A L A S T A I R J . J . W O O D , M. D. , Editor
AGAINST O PPORTUNISTIC I NFECTIONS IN P ATIENTS WITH H UMAN I MMUNODEFICIENCY V IRUS I NFECTION JOSEPH A. KOVACS, M.D.,
HENRY MASUR, M.D.
OON after the acquired immunodeficiency syndrome (AIDS) was first described in 1981,1-4 itbecame clear that opportunistic infections occurred with remarkable frequency and caused substantial morbidity and mortality among patients with AIDS. On the basis of a series of clinical trials, chemoprophylaxis to prevent initial episodes of certain opportunistic infections (primary prophylaxis) and subsequent episodes (secondary prophylaxis) became the standard of care. The success of highlyactive antiretroviral therapy (defined as combination antiretroviral regimens that include either a potent viral-protease inhibitor or a nonnucleoside reverse-transcriptase inhibitor) in reducing the incidence of AIDS-related opportunistic infections and consequent morbidity and mortality has led to a reassessment of the role of prophylaxis against these infections in patients with humanimmunodeficiency virus (HIV) infection who have durable antiviral responses.5-8 The Public Health Service and the Infectious Diseases Society of America have recently published revised guidelines for the prevention of opportunistic infections in patients with HIV infection.9 In this review we provide a perspective on these guidelines and on the principles and recent developments that we think should formthe basis for modifications in the approach to the prevention of both initial episodes and recurrences or relapses of these infections.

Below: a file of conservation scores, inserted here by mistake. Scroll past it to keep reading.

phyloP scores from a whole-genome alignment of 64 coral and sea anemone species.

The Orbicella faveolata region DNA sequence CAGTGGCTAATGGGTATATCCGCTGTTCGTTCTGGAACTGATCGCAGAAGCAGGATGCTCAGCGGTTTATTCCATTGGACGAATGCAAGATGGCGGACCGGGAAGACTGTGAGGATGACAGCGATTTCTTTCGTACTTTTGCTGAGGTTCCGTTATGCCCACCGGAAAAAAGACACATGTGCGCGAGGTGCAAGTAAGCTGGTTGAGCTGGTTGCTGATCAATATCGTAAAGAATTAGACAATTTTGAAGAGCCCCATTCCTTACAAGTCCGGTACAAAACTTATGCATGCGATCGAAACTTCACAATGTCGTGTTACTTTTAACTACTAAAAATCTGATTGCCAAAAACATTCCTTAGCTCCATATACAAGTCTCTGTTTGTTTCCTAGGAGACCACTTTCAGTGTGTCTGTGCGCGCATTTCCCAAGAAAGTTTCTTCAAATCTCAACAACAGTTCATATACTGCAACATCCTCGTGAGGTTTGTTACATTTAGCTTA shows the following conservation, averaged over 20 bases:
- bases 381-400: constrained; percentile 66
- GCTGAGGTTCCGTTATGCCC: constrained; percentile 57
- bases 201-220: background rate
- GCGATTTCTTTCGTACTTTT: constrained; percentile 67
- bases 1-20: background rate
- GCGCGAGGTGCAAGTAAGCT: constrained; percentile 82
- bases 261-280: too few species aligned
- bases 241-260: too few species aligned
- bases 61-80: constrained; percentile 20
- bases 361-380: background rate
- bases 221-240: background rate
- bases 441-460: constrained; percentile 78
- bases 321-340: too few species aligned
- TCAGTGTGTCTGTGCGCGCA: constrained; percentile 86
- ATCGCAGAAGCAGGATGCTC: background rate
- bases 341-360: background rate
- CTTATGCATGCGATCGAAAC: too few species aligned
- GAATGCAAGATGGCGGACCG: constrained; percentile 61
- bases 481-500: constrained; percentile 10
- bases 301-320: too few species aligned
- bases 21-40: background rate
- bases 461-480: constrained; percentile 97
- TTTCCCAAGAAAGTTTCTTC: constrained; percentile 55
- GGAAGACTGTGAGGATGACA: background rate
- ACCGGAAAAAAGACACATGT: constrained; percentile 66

CURRENT EPIDEMIOLOGY OF OPPORTUNISTIC INFECTIONS
Reports from individual institutions as well as large, multicenter studies have documented dramatic deFrom the Critical Care Medicine Department, Clinical Center, National Institutes of Health, Bethesda, Md.Address reprint requests to Dr. Masur at the National Institutes of Health, Clinical Center, Critical Care Medicine Department, 10 Center Dr., Bethesda, MD 20892-1662, or at email@example.com. ©2000, Massachusetts Medical Society.
creases in the occurrence of opportunistic infections since the introduction of combination antiretroviral regimens, especially regimens that include HIV-proteaseinhibitors.5-8 The declining incidence of virtually all opportunistic infections is highlighted by a recent report from the prospective observational Adult/Adolescent Spectrum of HIV Disease cohort study, which described the incidence of opportunistic infections from 1992 to 1997 in more than 22,000 patients, with nearly 36,000 person-years of follow-up.6 The incidence of all opportunistic infectionsdecreased by 55 percent from 1992 to 1997 (highly active antiretroviral therapy first became commercially available in 1995). The percentage decline was steeper for some opportunistic infections, such as Mycobacterium avium complex and cytomegalovirus infections, than for others, such as Pneumocystis carinii infection (Fig. 1). Cytomegalovirus retinitis had the greatest rate of decline, and non-Hodgkin’slymphoma had the least among those reported elsewhere.11-14 The variation among rates of decline in the incidence of specific opportunistic infections in patients receiving highly active antiretroviral therapy suggests that the immune reconstitution induced by this therapy does not protect equally against all opportunistic complications. However, other factors, such as greater use ofantimicrobial prophylaxis or changes in diagnostic and therapeutic approaches, may also have a role in this variation. In 1997, despite the reductions in the incidence of opportunistic infections attributed to highly active antiretroviral therapy, the absolute rates of these infections were still high. P. carinii pneumonia, for example, occurred at a rate of 46 cases per 1000 patient-years.6 In 1997 the...